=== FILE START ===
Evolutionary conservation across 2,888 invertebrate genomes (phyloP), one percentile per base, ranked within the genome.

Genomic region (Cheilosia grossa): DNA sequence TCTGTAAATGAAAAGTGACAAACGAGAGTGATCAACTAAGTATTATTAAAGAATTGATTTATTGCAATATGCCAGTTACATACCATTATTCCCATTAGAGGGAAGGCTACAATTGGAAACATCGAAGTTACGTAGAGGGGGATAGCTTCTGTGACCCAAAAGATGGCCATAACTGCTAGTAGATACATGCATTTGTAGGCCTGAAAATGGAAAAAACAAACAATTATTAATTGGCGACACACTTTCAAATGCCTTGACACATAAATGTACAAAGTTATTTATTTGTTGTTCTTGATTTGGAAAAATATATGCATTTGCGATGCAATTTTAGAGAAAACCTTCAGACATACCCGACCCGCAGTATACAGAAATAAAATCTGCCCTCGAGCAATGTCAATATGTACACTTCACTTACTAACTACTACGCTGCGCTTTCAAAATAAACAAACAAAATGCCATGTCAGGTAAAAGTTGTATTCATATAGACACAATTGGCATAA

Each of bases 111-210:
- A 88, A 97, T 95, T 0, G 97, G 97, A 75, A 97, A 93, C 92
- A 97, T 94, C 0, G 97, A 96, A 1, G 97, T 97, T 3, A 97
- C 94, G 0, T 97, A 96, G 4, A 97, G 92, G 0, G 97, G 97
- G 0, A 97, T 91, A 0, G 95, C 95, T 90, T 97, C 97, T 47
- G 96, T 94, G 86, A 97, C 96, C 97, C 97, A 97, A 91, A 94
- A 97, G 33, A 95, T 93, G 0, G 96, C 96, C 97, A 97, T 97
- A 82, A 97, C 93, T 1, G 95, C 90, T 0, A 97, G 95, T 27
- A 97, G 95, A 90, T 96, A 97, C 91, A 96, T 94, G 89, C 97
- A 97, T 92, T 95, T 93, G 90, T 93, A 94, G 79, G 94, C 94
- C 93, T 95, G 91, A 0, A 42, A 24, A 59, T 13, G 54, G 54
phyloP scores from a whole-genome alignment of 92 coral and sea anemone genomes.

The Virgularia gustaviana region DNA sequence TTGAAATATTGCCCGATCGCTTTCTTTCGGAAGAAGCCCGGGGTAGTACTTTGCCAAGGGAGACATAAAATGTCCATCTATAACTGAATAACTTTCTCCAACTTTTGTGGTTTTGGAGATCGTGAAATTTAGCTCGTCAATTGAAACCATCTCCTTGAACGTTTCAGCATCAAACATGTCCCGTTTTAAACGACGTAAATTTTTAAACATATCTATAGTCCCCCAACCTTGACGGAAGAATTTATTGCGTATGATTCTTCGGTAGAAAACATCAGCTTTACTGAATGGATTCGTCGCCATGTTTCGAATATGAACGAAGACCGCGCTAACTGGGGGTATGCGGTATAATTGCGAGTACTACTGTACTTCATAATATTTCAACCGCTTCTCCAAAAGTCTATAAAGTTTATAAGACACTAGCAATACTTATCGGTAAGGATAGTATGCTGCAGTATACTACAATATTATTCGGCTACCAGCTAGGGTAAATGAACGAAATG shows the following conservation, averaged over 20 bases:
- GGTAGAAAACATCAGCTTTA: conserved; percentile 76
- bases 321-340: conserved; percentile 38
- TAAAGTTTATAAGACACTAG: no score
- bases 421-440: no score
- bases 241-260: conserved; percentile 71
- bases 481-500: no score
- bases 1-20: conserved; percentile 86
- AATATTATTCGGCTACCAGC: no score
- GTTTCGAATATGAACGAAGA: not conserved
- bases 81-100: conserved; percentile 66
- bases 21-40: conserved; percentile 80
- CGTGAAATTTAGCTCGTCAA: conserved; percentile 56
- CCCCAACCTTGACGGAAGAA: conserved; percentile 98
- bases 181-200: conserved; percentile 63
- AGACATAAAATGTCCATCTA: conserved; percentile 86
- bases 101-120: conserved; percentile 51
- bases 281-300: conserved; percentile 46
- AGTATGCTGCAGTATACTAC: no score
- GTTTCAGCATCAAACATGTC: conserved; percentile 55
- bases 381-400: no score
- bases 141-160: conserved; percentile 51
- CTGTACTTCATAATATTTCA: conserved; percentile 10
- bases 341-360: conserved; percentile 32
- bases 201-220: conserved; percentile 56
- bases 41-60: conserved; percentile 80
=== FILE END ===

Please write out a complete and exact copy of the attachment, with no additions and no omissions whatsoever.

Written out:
Evolutionary conservation across 2,888 invertebrate genomes (phyloP), one percentile per base, ranked within the genome.

Genomic region (Cheilosia grossa): DNA sequence TCTGTAAATGAAAAGTGACAAACGAGAGTGATCAACTAAGTATTATTAAAGAATTGATTTATTGCAATATGCCAGTTACATACCATTATTCCCATTAGAGGGAAGGCTACAATTGGAAACATCGAAGTTACGTAGAGGGGGATAGCTTCTGTGACCCAAAAGATGGCCATAACTGCTAGTAGATACATGCATTTGTAGGCCTGAAAATGGAAAAAACAAACAATTATTAATTGGCGACACACTTTCAAATGCCTTGACACATAAATGTACAAAGTTATTTATTTGTTGTTCTTGATTTGGAAAAATATATGCATTTGCGATGCAATTTTAGAGAAAACCTTCAGACATACCCGACCCGCAGTATACAGAAATAAAATCTGCCCTCGAGCAATGTCAATATGTACACTTCACTTACTAACTACTACGCTGCGCTTTCAAAATAAACAAACAAAATGCCATGTCAGGTAAAAGTTGTATTCATATAGACACAATTGGCATAA

Each of bases 111-210:
- A 88, A 97, T 95, T 0, G 97, G 97, A 75, A 97, A 93, C 92
- A 97, T 94, C 0, G 97, A 96, A 1, G 97, T 97, T 3, A 97
- C 94, G 0, T 97, A 96, G 4, A 97, G 92, G 0, G 97, G 97
- G 0, A 97, T 91, A 0, G 95, C 95, T 90, T 97, C 97, T 47
- G 96, T 94, G 86, A 97, C 96, C 97, C 97, A 97, A 91, A 94
- A 97, G 33, A 95, T 93, G 0, G 96, C 96, C 97, A 97, T 97
- A 82, A 97, C 93, T 1, G 95, C 90, T 0, A 97, G 95, T 27
- A 97, G 95, A 90, T 96, A 97, C 91, A 96, T 94, G 89, C 97
- A 97, T 92, T 95, T 93, G 90, T 93, A 94, G 79, G 94, C 94
- C 93, T 95, G 91, A 0, A 42, A 24, A 59, T 13, G 54, G 54
phyloP scores from a whole-genome alignment of 92 coral and sea anemone genomes.

The Virgularia gustaviana region DNA sequence TTGAAATATTGCCCGATCGCTTTCTTTCGGAAGAAGCCCGGGGTAGTACTTTGCCAAGGGAGACATAAAATGTCCATCTATAACTGAATAACTTTCTCCAACTTTTGTGGTTTTGGAGATCGTGAAATTTAGCTCGTCAATTGAAACCATCTCCTTGAACGTTTCAGCATCAAACATGTCCCGTTTTAAACGACGTAAATTTTTAAACATATCTATAGTCCCCCAACCTTGACGGAAGAATTTATTGCGTATGATTCTTCGGTAGAAAACATCAGCTTTACTGAATGGATTCGTCGCCATGTTTCGAATATGAACGAAGACCGCGCTAACTGGGGGTATGCGGTATAATTGCGAGTACTACTGTACTTCATAATATTTCAACCGCTTCTCCAAAAGTCTATAAAGTTTATAAGACACTAGCAATACTTATCGGTAAGGATAGTATGCTGCAGTATACTACAATATTATTCGGCTACCAGCTAGGGTAAATGAACGAAATG shows the following conservation, averaged over 20 bases:
- GGTAGAAAACATCAGCTTTA: conserved; percentile 76
- bases 321-340: conserved; percentile 38
- TAAAGTTTATAAGACACTAG: no score
- bases 421-440: no score
- bases 241-260: conserved; percentile 71
- bases 481-500: no score
- bases 1-20: conserved; percentile 86
- AATATTATTCGGCTACCAGC: no score
- GTTTCGAATATGAACGAAGA: not conserved
- bases 81-100: conserved; percentile 66
- bases 21-40: conserved; percentile 80
- CGTGAAATTTAGCTCGTCAA: conserved; percentile 56
- CCCCAACCTTGACGGAAGAA: conserved; percentile 98
- bases 181-200: conserved; percentile 63
- AGACATAAAATGTCCATCTA: conserved; percentile 86
- bases 101-120: conserved; percentile 51
- bases 281-300: conserved; percentile 46
- AGTATGCTGCAGTATACTAC: no score
- GTTTCAGCATCAAACATGTC: conserved; percentile 55
- bases 381-400: no score
- bases 141-160: conserved; percentile 51
- CTGTACTTCATAATATTTCA: conserved; percentile 10
- bases 341-360: conserved; percentile 32
- bases 201-220: conserved; percentile 56
- bases 41-60: conserved; percentile 80